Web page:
The advocate of scientism rejects any such suggestion, considering that values and desires are just as much a property of the natural world as anything else, being the products of highly evolved but entirely natural animals, and thus just as much within the proper domain of science as anything else. Continue reading
In the ongoing row over a film clip denigrating Islam the European Union, the Organisation of Islamic Cooperation, the Arab League and the Commission of the African Union have issued a joint statement that includes:
We … want to send a message today of peace and tolerance. We share a profound respect for all religions. We are united in our belief in the fundamental importance of religious freedom and tolerance. […] While fully recognizing freedom of expression, we believe in the importance of respecting all prophets, regardless of which religion they belong to.
We reiterate our strong commitment to take further measures and to work for an international consensus on tolerance and full respect of religion […] The only answer to the darkness of intolerance and ignorance is the light of mutual respect, tolerance and dialogue.
Notice how the wording repeatedly switches between “respect” and “tolerance” as though they were part of the same package and both equally necessary. Yet, the words are quite different, both in meaning and in their status as something that can be legitimately demanded.
The Concise Oxford English Dictionary makes this clear:
“Tolerate”: “(1) allow the existence or occurrence of (something that one dislikes or disagrees with) without interference. (2) endure (someone or something unpleasant) with forbearance”.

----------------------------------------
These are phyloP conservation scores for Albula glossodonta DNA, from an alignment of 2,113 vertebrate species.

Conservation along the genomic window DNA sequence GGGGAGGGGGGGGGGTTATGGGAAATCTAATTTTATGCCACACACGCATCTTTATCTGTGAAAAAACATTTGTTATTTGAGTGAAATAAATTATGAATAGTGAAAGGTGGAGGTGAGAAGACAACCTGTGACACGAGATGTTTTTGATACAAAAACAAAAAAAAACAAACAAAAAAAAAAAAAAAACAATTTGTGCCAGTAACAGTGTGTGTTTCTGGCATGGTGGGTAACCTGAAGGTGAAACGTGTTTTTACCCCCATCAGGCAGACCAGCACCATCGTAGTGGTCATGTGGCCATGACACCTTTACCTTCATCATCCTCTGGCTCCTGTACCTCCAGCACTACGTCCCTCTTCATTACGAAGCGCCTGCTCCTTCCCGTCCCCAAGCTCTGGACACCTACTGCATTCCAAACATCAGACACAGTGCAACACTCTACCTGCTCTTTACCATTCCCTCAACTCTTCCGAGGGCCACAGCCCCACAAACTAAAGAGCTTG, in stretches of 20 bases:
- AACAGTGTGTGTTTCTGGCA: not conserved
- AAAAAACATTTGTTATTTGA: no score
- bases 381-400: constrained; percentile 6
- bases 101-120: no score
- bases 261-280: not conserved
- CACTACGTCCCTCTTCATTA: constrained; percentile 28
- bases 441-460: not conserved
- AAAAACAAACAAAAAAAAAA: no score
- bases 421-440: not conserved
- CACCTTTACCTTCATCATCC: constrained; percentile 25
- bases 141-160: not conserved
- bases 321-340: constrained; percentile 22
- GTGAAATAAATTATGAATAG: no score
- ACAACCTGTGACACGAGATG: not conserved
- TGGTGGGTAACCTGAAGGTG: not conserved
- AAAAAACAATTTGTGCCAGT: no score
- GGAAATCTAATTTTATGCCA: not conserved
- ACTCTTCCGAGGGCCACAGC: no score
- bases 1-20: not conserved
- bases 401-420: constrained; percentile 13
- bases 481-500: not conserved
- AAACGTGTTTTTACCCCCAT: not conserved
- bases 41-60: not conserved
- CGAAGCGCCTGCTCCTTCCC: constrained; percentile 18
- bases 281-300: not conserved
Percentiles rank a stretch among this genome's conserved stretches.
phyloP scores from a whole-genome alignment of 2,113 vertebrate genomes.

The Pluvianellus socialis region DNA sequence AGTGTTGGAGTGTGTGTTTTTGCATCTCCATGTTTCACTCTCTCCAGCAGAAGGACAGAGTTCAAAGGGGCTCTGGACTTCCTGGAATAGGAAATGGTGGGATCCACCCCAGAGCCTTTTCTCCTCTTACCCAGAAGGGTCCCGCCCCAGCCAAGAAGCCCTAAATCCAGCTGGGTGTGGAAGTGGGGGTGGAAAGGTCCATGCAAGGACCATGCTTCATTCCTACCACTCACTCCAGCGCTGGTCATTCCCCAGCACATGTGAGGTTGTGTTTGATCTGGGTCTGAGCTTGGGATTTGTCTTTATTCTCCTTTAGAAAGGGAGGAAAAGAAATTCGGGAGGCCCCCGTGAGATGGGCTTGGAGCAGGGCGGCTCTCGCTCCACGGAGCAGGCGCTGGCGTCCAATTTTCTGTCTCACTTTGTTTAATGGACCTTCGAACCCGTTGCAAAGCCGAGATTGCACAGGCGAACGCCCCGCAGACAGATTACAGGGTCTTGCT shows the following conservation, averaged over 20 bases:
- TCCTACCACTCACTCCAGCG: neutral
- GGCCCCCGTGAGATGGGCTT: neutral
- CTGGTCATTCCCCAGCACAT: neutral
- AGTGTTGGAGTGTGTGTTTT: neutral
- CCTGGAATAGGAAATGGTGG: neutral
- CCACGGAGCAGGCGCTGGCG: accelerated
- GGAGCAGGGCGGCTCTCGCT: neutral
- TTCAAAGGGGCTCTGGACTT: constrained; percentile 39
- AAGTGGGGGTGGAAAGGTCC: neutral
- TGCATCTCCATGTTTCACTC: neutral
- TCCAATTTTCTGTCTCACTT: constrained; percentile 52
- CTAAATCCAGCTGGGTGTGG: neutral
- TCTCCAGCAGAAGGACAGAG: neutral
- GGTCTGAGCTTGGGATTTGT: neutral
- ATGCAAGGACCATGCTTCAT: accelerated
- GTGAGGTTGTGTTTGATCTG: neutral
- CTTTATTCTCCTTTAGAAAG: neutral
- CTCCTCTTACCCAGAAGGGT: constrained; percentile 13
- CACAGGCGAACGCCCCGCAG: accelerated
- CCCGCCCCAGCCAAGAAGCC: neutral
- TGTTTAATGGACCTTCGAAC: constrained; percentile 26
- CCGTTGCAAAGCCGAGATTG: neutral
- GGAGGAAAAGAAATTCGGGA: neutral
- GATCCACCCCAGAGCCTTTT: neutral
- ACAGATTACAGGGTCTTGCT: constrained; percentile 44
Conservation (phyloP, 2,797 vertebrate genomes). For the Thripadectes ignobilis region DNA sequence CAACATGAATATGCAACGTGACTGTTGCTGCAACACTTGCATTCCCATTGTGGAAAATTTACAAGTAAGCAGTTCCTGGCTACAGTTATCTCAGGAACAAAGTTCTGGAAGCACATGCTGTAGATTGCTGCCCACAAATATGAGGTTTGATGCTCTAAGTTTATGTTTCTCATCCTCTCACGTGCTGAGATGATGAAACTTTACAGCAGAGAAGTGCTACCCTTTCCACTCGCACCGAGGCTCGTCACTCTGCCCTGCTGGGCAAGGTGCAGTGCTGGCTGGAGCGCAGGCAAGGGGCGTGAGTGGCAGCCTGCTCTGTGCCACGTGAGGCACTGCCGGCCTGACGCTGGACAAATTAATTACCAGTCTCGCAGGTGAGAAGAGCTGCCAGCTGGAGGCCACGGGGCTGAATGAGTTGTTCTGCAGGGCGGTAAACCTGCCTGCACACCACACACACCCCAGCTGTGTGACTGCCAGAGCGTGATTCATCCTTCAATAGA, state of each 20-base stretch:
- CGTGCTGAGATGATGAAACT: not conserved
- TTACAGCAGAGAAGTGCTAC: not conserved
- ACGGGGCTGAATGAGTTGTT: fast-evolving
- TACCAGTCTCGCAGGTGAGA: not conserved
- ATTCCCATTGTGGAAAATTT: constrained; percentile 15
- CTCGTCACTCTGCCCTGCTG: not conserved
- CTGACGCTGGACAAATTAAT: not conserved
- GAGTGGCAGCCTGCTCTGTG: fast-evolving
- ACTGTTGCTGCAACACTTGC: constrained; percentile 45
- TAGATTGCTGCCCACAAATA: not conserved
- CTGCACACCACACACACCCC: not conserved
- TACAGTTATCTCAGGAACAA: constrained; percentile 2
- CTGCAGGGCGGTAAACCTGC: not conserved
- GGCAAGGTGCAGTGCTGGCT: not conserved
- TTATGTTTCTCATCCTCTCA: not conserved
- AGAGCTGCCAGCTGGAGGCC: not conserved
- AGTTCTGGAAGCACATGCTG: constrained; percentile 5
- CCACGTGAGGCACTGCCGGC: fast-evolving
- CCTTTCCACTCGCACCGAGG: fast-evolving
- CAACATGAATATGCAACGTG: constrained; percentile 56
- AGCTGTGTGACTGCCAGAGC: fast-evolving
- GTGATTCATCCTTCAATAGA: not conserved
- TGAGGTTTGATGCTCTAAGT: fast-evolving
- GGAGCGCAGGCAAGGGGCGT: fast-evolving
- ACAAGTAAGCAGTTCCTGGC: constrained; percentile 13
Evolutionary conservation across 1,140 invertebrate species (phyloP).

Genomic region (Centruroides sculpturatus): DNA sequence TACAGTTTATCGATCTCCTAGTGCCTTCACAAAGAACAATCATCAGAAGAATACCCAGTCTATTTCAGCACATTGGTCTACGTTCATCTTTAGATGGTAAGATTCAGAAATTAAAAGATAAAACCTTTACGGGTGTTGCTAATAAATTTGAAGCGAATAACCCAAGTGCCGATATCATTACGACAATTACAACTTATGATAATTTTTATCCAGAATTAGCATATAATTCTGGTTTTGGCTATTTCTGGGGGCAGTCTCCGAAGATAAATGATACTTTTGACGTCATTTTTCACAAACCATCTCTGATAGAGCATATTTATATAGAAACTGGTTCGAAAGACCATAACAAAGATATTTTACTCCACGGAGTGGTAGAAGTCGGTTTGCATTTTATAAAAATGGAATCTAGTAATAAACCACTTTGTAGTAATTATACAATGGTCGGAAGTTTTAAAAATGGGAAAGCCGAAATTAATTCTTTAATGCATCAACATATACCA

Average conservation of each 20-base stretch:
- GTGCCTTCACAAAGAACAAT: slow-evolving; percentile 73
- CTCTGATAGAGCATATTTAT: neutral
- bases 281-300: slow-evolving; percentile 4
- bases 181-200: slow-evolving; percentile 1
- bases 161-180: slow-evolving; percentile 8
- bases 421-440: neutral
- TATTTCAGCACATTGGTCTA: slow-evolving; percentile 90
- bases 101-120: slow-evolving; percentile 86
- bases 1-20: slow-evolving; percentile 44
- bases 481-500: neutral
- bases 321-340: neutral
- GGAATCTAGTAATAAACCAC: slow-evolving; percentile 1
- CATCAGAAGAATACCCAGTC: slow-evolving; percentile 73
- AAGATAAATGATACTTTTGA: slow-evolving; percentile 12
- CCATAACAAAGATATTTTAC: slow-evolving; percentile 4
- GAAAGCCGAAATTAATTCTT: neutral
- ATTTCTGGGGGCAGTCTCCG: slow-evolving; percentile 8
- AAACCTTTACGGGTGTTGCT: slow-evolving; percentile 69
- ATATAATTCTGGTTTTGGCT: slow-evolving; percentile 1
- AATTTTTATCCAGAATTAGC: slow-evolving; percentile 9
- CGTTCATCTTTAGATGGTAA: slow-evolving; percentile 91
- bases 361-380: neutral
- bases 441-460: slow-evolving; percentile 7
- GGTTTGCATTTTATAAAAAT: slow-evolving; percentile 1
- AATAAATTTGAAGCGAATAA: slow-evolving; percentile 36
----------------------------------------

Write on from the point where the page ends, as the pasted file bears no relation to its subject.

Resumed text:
Contrast this with:
“Respect”: (1) “feeling of deep admiration for someone (or something) elicited by their qualities or achievements.”
Far from “respect” and “tolerance” being part of the same package, one can only genuinely tolerate something that one does not respect. Continue reading
There has been a kerfuffle over a German court ruling that a boy’s right to choose whether he spends his adult life with an intact penis supersedes the religious freedom of the parent, and thus that circumcision amounts to illegal “bodily harm”.
“The body of the child is irreparably and permanently changed by a circumcision” said the court. “This change contravenes the interests of the child to decide later on his religious beliefs”. Further, the “fundamental right of the child to bodily integrity outweighed the fundamental rights of the parents” and “The religious freedom of the parents and their right to educate their child would not be unacceptably compromised if they were obliged to wait until the child could himself decide to be circumcised”.
Predictably, religious groups — Muslim, Jewish and Christian — have been in uproar, claiming that that this ruling violates their “religious freedom”, a supposed right to impose their religion on their children. Notably, they make no mention of the religious rights of the child. Likely they consider that the child has no such rights — or at least, has only the “right” to have his parents’ choice of religion imposed on him. After all, in the United Kingdom, children at state schools are legally compelled to worship the Christian god, and have no right to opt out. When opposing the repeal of this compulsory religious worship in a House of Lords debate Baroness Trumpington said that it “did not matter if pupils were bored, did not like going to chapel or were not interested in religious matters”. So much for religious freedom. Continue reading